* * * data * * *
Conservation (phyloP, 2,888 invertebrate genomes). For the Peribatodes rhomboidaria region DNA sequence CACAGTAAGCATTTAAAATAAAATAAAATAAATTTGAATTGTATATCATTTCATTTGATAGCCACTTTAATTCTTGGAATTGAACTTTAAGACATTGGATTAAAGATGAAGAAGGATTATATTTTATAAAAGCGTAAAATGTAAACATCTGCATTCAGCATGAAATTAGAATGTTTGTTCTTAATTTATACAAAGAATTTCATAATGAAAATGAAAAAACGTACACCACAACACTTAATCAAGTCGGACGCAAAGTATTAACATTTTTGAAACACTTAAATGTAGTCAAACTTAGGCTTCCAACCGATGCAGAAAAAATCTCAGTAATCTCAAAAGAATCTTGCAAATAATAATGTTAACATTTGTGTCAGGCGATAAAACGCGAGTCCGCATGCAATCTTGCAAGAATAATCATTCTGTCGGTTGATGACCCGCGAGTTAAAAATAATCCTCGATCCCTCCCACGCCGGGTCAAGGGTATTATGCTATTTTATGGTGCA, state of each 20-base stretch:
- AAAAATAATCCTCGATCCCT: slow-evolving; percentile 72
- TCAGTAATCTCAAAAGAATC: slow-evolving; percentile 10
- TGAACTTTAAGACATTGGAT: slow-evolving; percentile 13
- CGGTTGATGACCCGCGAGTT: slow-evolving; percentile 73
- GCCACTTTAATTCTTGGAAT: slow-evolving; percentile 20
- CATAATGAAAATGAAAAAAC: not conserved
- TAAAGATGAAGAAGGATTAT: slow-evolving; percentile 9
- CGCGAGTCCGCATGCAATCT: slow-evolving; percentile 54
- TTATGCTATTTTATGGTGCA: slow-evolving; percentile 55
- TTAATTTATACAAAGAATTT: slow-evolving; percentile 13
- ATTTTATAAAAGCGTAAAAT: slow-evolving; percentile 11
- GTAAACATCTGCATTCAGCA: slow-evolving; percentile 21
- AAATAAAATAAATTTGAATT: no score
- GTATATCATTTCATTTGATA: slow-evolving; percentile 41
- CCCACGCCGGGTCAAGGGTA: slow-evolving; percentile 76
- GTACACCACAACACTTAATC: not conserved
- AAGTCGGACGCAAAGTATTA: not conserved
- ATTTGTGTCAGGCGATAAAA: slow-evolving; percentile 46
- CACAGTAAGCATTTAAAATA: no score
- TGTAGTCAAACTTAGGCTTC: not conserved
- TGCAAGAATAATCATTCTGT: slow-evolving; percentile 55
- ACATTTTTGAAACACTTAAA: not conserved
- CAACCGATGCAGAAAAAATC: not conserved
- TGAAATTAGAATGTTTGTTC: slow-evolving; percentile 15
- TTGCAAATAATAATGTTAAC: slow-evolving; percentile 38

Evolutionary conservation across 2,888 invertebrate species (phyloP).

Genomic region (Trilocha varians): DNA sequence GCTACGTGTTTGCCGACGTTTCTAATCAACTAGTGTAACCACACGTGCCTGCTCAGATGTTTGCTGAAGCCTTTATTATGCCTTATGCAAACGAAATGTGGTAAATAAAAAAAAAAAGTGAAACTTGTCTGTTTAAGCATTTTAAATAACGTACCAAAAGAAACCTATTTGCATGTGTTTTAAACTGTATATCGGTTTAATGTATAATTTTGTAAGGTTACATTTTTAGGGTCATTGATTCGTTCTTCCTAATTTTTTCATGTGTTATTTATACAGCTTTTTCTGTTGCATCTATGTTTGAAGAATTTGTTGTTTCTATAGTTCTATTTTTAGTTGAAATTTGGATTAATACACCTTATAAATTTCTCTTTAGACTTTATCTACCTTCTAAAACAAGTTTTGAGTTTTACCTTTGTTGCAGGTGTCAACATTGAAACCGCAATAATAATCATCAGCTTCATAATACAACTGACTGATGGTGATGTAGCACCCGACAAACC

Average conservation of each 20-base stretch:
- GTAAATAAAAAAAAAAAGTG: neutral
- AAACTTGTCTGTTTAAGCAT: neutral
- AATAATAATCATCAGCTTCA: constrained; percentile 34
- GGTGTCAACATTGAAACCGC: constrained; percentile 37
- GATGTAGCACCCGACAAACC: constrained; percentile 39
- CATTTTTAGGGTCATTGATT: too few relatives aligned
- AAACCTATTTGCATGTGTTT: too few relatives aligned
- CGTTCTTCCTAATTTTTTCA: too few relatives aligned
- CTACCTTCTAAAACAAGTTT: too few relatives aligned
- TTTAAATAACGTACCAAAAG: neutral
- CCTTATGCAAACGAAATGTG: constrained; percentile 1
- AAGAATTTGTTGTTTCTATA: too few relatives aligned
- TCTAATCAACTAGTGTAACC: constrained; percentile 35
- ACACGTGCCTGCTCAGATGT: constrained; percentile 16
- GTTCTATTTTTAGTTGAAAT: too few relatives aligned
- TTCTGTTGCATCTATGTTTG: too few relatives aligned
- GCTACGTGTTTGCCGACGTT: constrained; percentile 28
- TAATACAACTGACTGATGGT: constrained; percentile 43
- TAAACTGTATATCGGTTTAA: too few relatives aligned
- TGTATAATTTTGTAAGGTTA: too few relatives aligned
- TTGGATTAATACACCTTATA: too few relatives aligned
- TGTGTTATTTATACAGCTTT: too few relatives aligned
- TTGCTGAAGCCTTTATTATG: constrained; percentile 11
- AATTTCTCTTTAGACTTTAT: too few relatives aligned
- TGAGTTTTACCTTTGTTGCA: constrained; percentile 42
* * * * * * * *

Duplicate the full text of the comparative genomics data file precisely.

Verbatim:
Conservation (phyloP, 2,888 invertebrate genomes). For the Peribatodes rhomboidaria region DNA sequence CACAGTAAGCATTTAAAATAAAATAAAATAAATTTGAATTGTATATCATTTCATTTGATAGCCACTTTAATTCTTGGAATTGAACTTTAAGACATTGGATTAAAGATGAAGAAGGATTATATTTTATAAAAGCGTAAAATGTAAACATCTGCATTCAGCATGAAATTAGAATGTTTGTTCTTAATTTATACAAAGAATTTCATAATGAAAATGAAAAAACGTACACCACAACACTTAATCAAGTCGGACGCAAAGTATTAACATTTTTGAAACACTTAAATGTAGTCAAACTTAGGCTTCCAACCGATGCAGAAAAAATCTCAGTAATCTCAAAAGAATCTTGCAAATAATAATGTTAACATTTGTGTCAGGCGATAAAACGCGAGTCCGCATGCAATCTTGCAAGAATAATCATTCTGTCGGTTGATGACCCGCGAGTTAAAAATAATCCTCGATCCCTCCCACGCCGGGTCAAGGGTATTATGCTATTTTATGGTGCA, state of each 20-base stretch:
- AAAAATAATCCTCGATCCCT: slow-evolving; percentile 72
- TCAGTAATCTCAAAAGAATC: slow-evolving; percentile 10
- TGAACTTTAAGACATTGGAT: slow-evolving; percentile 13
- CGGTTGATGACCCGCGAGTT: slow-evolving; percentile 73
- GCCACTTTAATTCTTGGAAT: slow-evolving; percentile 20
- CATAATGAAAATGAAAAAAC: not conserved
- TAAAGATGAAGAAGGATTAT: slow-evolving; percentile 9
- CGCGAGTCCGCATGCAATCT: slow-evolving; percentile 54
- TTATGCTATTTTATGGTGCA: slow-evolving; percentile 55
- TTAATTTATACAAAGAATTT: slow-evolving; percentile 13
- ATTTTATAAAAGCGTAAAAT: slow-evolving; percentile 11
- GTAAACATCTGCATTCAGCA: slow-evolving; percentile 21
- AAATAAAATAAATTTGAATT: no score
- GTATATCATTTCATTTGATA: slow-evolving; percentile 41
- CCCACGCCGGGTCAAGGGTA: slow-evolving; percentile 76
- GTACACCACAACACTTAATC: not conserved
- AAGTCGGACGCAAAGTATTA: not conserved
- ATTTGTGTCAGGCGATAAAA: slow-evolving; percentile 46
- CACAGTAAGCATTTAAAATA: no score
- TGTAGTCAAACTTAGGCTTC: not conserved
- TGCAAGAATAATCATTCTGT: slow-evolving; percentile 55
- ACATTTTTGAAACACTTAAA: not conserved
- CAACCGATGCAGAAAAAATC: not conserved
- TGAAATTAGAATGTTTGTTC: slow-evolving; percentile 15
- TTGCAAATAATAATGTTAAC: slow-evolving; percentile 38

Evolutionary conservation across 2,888 invertebrate species (phyloP).

Genomic region (Trilocha varians): DNA sequence GCTACGTGTTTGCCGACGTTTCTAATCAACTAGTGTAACCACACGTGCCTGCTCAGATGTTTGCTGAAGCCTTTATTATGCCTTATGCAAACGAAATGTGGTAAATAAAAAAAAAAAGTGAAACTTGTCTGTTTAAGCATTTTAAATAACGTACCAAAAGAAACCTATTTGCATGTGTTTTAAACTGTATATCGGTTTAATGTATAATTTTGTAAGGTTACATTTTTAGGGTCATTGATTCGTTCTTCCTAATTTTTTCATGTGTTATTTATACAGCTTTTTCTGTTGCATCTATGTTTGAAGAATTTGTTGTTTCTATAGTTCTATTTTTAGTTGAAATTTGGATTAATACACCTTATAAATTTCTCTTTAGACTTTATCTACCTTCTAAAACAAGTTTTGAGTTTTACCTTTGTTGCAGGTGTCAACATTGAAACCGCAATAATAATCATCAGCTTCATAATACAACTGACTGATGGTGATGTAGCACCCGACAAACC

Average conservation of each 20-base stretch:
- GTAAATAAAAAAAAAAAGTG: neutral
- AAACTTGTCTGTTTAAGCAT: neutral
- AATAATAATCATCAGCTTCA: constrained; percentile 34
- GGTGTCAACATTGAAACCGC: constrained; percentile 37
- GATGTAGCACCCGACAAACC: constrained; percentile 39
- CATTTTTAGGGTCATTGATT: too few relatives aligned
- AAACCTATTTGCATGTGTTT: too few relatives aligned
- CGTTCTTCCTAATTTTTTCA: too few relatives aligned
- CTACCTTCTAAAACAAGTTT: too few relatives aligned
- TTTAAATAACGTACCAAAAG: neutral
- CCTTATGCAAACGAAATGTG: constrained; percentile 1
- AAGAATTTGTTGTTTCTATA: too few relatives aligned
- TCTAATCAACTAGTGTAACC: constrained; percentile 35
- ACACGTGCCTGCTCAGATGT: constrained; percentile 16
- GTTCTATTTTTAGTTGAAAT: too few relatives aligned
- TTCTGTTGCATCTATGTTTG: too few relatives aligned
- GCTACGTGTTTGCCGACGTT: constrained; percentile 28
- TAATACAACTGACTGATGGT: constrained; percentile 43
- TAAACTGTATATCGGTTTAA: too few relatives aligned
- TGTATAATTTTGTAAGGTTA: too few relatives aligned
- TTGGATTAATACACCTTATA: too few relatives aligned
- TGTGTTATTTATACAGCTTT: too few relatives aligned
- TTGCTGAAGCCTTTATTATG: constrained; percentile 11
- AATTTCTCTTTAGACTTTAT: too few relatives aligned
- TGAGTTTTACCTTTGTTGCA: constrained; percentile 42